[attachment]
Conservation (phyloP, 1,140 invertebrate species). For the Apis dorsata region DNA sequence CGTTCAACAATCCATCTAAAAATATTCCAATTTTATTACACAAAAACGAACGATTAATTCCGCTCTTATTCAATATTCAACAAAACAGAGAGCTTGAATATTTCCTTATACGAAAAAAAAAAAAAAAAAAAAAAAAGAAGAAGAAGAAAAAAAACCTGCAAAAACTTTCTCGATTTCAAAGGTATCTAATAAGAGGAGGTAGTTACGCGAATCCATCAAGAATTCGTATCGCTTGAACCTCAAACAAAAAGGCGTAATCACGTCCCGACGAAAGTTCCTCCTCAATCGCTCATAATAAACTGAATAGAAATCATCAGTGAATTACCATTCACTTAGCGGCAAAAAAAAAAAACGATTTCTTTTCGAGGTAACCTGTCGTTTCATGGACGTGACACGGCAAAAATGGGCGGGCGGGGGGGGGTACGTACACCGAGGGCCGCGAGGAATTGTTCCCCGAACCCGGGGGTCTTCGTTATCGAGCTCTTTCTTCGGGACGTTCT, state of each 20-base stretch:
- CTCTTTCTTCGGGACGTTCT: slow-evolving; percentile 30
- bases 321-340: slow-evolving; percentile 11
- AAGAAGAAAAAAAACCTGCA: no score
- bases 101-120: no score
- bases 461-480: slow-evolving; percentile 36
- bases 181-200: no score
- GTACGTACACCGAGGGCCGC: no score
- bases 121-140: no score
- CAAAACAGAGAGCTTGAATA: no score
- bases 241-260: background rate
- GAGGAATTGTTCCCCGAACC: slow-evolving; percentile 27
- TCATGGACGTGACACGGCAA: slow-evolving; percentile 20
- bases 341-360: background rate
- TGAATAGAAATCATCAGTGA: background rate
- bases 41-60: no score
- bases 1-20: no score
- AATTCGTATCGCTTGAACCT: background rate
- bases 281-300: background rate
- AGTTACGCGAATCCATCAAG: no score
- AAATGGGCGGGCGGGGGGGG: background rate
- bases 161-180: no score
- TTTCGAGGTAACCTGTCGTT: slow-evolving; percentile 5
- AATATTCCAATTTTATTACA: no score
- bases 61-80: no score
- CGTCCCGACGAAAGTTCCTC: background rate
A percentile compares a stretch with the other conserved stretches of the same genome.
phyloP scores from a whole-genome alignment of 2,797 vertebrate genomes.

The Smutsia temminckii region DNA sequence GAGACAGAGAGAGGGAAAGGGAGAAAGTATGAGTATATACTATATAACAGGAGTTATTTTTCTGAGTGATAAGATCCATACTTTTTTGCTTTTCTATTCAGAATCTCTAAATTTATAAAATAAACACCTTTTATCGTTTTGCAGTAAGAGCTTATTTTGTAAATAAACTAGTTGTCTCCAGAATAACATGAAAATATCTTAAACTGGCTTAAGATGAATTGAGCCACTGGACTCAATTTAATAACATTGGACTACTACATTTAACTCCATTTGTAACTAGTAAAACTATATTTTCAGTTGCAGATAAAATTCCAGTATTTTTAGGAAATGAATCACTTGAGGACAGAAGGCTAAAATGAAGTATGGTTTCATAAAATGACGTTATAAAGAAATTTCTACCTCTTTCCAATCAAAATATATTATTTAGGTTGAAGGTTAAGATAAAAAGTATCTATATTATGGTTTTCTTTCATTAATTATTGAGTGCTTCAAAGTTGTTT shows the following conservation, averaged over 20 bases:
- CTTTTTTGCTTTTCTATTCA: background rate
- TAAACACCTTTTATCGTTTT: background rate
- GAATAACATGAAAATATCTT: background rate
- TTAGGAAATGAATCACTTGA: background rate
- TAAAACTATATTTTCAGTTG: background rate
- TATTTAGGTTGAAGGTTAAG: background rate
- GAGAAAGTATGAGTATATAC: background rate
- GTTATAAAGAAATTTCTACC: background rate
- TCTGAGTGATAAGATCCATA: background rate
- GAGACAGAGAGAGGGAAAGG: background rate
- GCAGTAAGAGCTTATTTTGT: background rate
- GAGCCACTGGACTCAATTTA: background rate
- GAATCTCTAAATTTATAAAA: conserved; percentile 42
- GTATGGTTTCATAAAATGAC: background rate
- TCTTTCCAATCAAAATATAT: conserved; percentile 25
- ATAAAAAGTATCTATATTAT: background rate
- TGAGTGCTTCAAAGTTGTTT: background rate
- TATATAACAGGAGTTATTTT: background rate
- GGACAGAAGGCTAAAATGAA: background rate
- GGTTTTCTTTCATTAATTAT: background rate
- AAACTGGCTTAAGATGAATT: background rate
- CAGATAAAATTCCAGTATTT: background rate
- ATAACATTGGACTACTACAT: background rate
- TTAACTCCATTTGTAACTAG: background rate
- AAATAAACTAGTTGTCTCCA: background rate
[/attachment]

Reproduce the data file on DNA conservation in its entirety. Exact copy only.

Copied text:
Conservation (phyloP, 1,140 invertebrate species). For the Apis dorsata region DNA sequence CGTTCAACAATCCATCTAAAAATATTCCAATTTTATTACACAAAAACGAACGATTAATTCCGCTCTTATTCAATATTCAACAAAACAGAGAGCTTGAATATTTCCTTATACGAAAAAAAAAAAAAAAAAAAAAAAAGAAGAAGAAGAAAAAAAACCTGCAAAAACTTTCTCGATTTCAAAGGTATCTAATAAGAGGAGGTAGTTACGCGAATCCATCAAGAATTCGTATCGCTTGAACCTCAAACAAAAAGGCGTAATCACGTCCCGACGAAAGTTCCTCCTCAATCGCTCATAATAAACTGAATAGAAATCATCAGTGAATTACCATTCACTTAGCGGCAAAAAAAAAAAACGATTTCTTTTCGAGGTAACCTGTCGTTTCATGGACGTGACACGGCAAAAATGGGCGGGCGGGGGGGGGTACGTACACCGAGGGCCGCGAGGAATTGTTCCCCGAACCCGGGGGTCTTCGTTATCGAGCTCTTTCTTCGGGACGTTCT, state of each 20-base stretch:
- CTCTTTCTTCGGGACGTTCT: slow-evolving; percentile 30
- bases 321-340: slow-evolving; percentile 11
- AAGAAGAAAAAAAACCTGCA: no score
- bases 101-120: no score
- bases 461-480: slow-evolving; percentile 36
- bases 181-200: no score
- GTACGTACACCGAGGGCCGC: no score
- bases 121-140: no score
- CAAAACAGAGAGCTTGAATA: no score
- bases 241-260: background rate
- GAGGAATTGTTCCCCGAACC: slow-evolving; percentile 27
- TCATGGACGTGACACGGCAA: slow-evolving; percentile 20
- bases 341-360: background rate
- TGAATAGAAATCATCAGTGA: background rate
- bases 41-60: no score
- bases 1-20: no score
- AATTCGTATCGCTTGAACCT: background rate
- bases 281-300: background rate
- AGTTACGCGAATCCATCAAG: no score
- AAATGGGCGGGCGGGGGGGG: background rate
- bases 161-180: no score
- TTTCGAGGTAACCTGTCGTT: slow-evolving; percentile 5
- AATATTCCAATTTTATTACA: no score
- bases 61-80: no score
- CGTCCCGACGAAAGTTCCTC: background rate
A percentile compares a stretch with the other conserved stretches of the same genome.
phyloP scores from a whole-genome alignment of 2,797 vertebrate genomes.

The Smutsia temminckii region DNA sequence GAGACAGAGAGAGGGAAAGGGAGAAAGTATGAGTATATACTATATAACAGGAGTTATTTTTCTGAGTGATAAGATCCATACTTTTTTGCTTTTCTATTCAGAATCTCTAAATTTATAAAATAAACACCTTTTATCGTTTTGCAGTAAGAGCTTATTTTGTAAATAAACTAGTTGTCTCCAGAATAACATGAAAATATCTTAAACTGGCTTAAGATGAATTGAGCCACTGGACTCAATTTAATAACATTGGACTACTACATTTAACTCCATTTGTAACTAGTAAAACTATATTTTCAGTTGCAGATAAAATTCCAGTATTTTTAGGAAATGAATCACTTGAGGACAGAAGGCTAAAATGAAGTATGGTTTCATAAAATGACGTTATAAAGAAATTTCTACCTCTTTCCAATCAAAATATATTATTTAGGTTGAAGGTTAAGATAAAAAGTATCTATATTATGGTTTTCTTTCATTAATTATTGAGTGCTTCAAAGTTGTTT shows the following conservation, averaged over 20 bases:
- CTTTTTTGCTTTTCTATTCA: background rate
- TAAACACCTTTTATCGTTTT: background rate
- GAATAACATGAAAATATCTT: background rate
- TTAGGAAATGAATCACTTGA: background rate
- TAAAACTATATTTTCAGTTG: background rate
- TATTTAGGTTGAAGGTTAAG: background rate
- GAGAAAGTATGAGTATATAC: background rate
- GTTATAAAGAAATTTCTACC: background rate
- TCTGAGTGATAAGATCCATA: background rate
- GAGACAGAGAGAGGGAAAGG: background rate
- GCAGTAAGAGCTTATTTTGT: background rate
- GAGCCACTGGACTCAATTTA: background rate
- GAATCTCTAAATTTATAAAA: conserved; percentile 42
- GTATGGTTTCATAAAATGAC: background rate
- TCTTTCCAATCAAAATATAT: conserved; percentile 25
- ATAAAAAGTATCTATATTAT: background rate
- TGAGTGCTTCAAAGTTGTTT: background rate
- TATATAACAGGAGTTATTTT: background rate
- GGACAGAAGGCTAAAATGAA: background rate
- GGTTTTCTTTCATTAATTAT: background rate
- AAACTGGCTTAAGATGAATT: background rate
- CAGATAAAATTCCAGTATTT: background rate
- ATAACATTGGACTACTACAT: background rate
- TTAACTCCATTTGTAACTAG: background rate
- AAATAAACTAGTTGTCTCCA: background rate